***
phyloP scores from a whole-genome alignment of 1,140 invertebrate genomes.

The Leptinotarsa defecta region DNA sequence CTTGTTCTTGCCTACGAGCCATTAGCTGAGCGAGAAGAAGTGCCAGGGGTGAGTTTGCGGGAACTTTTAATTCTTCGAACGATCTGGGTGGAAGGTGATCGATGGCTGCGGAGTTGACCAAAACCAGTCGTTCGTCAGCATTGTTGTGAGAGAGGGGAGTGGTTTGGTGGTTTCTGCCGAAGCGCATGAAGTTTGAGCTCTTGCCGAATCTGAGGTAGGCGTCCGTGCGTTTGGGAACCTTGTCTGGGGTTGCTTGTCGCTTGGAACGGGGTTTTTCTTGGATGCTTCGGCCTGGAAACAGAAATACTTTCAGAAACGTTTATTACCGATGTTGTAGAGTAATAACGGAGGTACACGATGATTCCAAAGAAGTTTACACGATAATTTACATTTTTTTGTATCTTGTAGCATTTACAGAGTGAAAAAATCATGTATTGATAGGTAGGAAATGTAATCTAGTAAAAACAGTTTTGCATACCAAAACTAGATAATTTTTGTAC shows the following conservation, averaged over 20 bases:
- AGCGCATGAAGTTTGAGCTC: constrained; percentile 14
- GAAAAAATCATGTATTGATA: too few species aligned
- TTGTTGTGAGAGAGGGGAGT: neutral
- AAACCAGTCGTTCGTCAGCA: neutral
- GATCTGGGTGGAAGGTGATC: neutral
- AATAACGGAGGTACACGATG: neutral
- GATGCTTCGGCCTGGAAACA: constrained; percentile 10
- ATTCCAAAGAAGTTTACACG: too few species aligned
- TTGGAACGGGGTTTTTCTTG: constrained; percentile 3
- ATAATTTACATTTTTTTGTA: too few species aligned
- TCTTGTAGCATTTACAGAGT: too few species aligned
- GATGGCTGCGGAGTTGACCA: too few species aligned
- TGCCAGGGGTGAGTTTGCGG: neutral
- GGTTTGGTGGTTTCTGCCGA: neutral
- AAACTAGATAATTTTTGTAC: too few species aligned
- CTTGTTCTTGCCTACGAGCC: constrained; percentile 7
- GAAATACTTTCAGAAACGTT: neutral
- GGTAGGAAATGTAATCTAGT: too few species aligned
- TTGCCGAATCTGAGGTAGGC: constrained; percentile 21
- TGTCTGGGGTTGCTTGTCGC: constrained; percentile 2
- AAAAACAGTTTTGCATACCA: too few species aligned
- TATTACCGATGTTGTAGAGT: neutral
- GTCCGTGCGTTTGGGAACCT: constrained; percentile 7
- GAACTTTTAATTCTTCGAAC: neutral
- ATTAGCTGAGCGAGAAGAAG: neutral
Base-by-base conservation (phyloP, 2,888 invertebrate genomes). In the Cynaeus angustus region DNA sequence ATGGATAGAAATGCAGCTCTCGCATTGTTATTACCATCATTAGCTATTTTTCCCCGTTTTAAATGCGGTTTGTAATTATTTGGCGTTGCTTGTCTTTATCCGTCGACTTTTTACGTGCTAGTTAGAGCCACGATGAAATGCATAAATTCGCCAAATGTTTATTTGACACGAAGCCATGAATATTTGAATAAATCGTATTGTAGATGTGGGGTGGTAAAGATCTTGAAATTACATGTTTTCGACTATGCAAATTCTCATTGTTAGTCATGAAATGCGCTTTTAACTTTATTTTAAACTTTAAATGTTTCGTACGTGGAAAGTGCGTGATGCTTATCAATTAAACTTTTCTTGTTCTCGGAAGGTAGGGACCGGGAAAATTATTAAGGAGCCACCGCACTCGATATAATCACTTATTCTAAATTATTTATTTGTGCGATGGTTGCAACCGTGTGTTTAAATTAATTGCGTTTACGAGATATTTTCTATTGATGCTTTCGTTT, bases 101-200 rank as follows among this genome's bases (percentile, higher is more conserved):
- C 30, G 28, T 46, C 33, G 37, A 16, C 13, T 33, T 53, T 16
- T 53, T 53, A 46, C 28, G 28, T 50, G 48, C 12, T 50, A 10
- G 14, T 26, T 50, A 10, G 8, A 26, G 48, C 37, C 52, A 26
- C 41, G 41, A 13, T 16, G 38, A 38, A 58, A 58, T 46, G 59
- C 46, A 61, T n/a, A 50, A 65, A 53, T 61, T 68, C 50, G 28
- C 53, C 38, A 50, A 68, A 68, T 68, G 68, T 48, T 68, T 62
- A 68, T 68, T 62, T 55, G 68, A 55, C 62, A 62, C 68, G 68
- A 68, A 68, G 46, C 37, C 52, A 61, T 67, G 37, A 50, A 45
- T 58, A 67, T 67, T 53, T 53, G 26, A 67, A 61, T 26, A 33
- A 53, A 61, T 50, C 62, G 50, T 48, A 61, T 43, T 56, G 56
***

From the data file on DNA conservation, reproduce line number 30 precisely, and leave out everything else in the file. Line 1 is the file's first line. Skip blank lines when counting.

- T 53, T 53, A 46, C 28, G 28, T 50, G 48, C 12, T 50, A 10